Synecdoche (si-nek’-do-kee): A whole is represented by naming one of its parts (or genus named for species), or vice versa (or species named for genus).
What kind of marriage is this? You throw me crumbs. I’m getting ready to ink the bye bye papers. Is that what you want, baby? Do you want to be out there on your own, like Jim Morrison sang, “like a dog without a bone”? All these years, I’ve let you do my laundry, clean the house and service me twice a day. This is what I get? “No” should not be in your vocabulary when it comes to me, baby! These heels are gonna walk right out that door a never return. Is that what you want my little loser? Oh, ooty pooty, did I make you sore?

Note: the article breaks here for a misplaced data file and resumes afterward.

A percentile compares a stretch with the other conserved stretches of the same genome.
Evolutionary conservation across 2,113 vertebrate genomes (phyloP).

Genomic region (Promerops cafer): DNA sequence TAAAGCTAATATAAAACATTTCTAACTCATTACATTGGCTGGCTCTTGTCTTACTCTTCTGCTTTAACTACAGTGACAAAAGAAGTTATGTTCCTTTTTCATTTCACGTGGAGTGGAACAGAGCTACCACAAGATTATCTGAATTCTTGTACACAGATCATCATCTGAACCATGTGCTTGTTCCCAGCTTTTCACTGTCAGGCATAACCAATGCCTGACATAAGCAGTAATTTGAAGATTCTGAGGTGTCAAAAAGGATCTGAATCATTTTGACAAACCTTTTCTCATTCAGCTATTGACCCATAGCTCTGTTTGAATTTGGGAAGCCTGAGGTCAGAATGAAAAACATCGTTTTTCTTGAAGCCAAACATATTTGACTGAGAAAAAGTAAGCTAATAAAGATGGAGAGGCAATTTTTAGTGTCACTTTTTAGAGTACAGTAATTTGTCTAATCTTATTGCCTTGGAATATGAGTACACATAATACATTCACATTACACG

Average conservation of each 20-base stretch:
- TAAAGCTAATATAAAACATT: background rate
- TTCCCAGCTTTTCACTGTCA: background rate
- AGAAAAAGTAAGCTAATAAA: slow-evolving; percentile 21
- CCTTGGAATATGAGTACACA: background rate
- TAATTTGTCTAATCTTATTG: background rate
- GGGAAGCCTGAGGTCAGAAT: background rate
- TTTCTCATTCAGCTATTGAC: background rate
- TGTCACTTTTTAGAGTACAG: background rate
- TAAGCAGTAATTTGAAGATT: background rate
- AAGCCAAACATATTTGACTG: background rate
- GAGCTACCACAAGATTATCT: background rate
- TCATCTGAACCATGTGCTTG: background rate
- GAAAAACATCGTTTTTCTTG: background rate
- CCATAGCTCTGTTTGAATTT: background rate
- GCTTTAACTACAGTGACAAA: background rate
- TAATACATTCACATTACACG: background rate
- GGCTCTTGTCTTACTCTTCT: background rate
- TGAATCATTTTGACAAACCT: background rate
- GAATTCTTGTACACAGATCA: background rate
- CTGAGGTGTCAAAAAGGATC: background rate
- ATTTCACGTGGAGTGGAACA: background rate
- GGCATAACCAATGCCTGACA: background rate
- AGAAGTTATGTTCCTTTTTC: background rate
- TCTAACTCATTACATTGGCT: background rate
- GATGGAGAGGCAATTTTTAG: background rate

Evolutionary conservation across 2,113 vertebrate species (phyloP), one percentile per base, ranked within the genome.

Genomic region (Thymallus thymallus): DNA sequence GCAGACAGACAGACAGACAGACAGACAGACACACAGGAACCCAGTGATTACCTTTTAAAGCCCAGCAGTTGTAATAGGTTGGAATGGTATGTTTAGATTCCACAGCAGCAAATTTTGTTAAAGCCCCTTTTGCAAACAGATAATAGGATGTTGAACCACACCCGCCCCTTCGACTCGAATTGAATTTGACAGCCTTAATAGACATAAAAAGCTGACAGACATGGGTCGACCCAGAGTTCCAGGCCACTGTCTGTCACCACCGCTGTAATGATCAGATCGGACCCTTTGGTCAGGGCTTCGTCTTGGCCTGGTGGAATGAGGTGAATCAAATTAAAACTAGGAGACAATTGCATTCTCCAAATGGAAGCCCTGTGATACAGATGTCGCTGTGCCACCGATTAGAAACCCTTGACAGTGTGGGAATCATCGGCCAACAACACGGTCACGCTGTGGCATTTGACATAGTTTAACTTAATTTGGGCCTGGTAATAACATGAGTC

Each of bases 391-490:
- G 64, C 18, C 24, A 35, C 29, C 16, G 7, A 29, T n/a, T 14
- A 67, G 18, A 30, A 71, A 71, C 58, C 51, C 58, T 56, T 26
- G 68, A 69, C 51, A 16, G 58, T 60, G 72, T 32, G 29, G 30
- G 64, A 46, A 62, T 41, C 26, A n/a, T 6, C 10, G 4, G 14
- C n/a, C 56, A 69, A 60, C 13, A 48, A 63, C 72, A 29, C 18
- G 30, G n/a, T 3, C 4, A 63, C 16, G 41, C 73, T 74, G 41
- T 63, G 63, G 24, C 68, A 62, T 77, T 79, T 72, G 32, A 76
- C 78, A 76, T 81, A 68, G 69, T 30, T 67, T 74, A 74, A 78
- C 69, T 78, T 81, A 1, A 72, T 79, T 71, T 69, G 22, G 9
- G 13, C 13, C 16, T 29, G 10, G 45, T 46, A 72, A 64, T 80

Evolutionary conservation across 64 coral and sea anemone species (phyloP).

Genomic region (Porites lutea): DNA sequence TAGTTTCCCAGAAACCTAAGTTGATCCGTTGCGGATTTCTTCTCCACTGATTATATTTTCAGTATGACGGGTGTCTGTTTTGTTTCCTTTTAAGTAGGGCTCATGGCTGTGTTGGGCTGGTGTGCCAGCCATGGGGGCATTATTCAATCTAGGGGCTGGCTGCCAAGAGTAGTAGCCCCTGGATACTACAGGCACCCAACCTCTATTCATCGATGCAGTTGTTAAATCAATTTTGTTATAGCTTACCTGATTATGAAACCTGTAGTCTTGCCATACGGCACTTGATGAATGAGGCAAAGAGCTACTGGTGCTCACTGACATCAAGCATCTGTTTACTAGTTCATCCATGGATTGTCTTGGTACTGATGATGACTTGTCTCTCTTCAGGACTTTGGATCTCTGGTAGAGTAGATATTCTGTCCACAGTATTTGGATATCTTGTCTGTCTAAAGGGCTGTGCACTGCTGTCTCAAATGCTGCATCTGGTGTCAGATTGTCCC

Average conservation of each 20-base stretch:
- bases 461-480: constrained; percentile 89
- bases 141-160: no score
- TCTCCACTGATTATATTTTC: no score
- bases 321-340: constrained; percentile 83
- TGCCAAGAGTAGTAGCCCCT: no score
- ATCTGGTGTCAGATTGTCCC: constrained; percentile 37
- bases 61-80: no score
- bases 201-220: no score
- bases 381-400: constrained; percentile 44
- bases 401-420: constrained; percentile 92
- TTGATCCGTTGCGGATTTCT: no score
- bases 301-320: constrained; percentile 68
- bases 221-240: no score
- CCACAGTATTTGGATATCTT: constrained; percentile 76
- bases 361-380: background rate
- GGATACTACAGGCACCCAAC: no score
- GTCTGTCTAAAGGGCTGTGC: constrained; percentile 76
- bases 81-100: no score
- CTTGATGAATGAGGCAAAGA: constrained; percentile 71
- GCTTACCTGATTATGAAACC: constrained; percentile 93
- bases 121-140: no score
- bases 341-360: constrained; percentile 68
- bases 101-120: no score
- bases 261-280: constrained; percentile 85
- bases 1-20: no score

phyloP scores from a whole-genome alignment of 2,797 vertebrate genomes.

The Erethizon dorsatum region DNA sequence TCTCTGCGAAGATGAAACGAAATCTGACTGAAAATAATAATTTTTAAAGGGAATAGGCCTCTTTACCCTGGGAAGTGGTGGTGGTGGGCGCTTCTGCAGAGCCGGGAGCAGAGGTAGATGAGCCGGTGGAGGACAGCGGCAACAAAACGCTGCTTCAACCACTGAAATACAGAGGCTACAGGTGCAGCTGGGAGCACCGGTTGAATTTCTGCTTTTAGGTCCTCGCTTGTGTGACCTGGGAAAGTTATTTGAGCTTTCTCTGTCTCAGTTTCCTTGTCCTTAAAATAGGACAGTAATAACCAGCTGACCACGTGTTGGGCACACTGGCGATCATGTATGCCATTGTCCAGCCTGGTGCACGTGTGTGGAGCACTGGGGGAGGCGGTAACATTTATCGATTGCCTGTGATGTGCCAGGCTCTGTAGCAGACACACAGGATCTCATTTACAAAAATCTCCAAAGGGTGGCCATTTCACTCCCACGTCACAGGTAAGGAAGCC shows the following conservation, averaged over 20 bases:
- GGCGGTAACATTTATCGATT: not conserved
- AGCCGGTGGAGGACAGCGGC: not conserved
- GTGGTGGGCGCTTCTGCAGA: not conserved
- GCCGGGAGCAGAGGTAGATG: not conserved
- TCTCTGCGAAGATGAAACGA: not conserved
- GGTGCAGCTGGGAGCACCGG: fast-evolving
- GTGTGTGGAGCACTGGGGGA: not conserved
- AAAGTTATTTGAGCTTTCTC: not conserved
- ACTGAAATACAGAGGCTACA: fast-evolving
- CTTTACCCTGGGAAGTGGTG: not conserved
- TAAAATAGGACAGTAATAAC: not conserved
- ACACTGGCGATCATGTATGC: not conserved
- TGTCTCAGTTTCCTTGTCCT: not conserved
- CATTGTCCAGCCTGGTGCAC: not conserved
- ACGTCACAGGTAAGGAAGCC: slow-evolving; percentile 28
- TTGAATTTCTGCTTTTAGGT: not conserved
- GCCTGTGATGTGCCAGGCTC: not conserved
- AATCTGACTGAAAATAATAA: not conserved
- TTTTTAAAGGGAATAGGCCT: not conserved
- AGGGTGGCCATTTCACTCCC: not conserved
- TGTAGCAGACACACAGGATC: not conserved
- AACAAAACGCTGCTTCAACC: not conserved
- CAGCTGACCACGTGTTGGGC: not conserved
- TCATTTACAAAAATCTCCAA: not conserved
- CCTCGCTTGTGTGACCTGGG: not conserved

Hey, who’re those guys coming up the driveway with golf clubs and balaclavas? Where’s my phone? Go and tell them to go away! Stop throwing cookies at me and laughing. Don’t answer the door! Shit!
Definition courtesy of “Silva Rhetoricae” (rhetoric.byu.edu)
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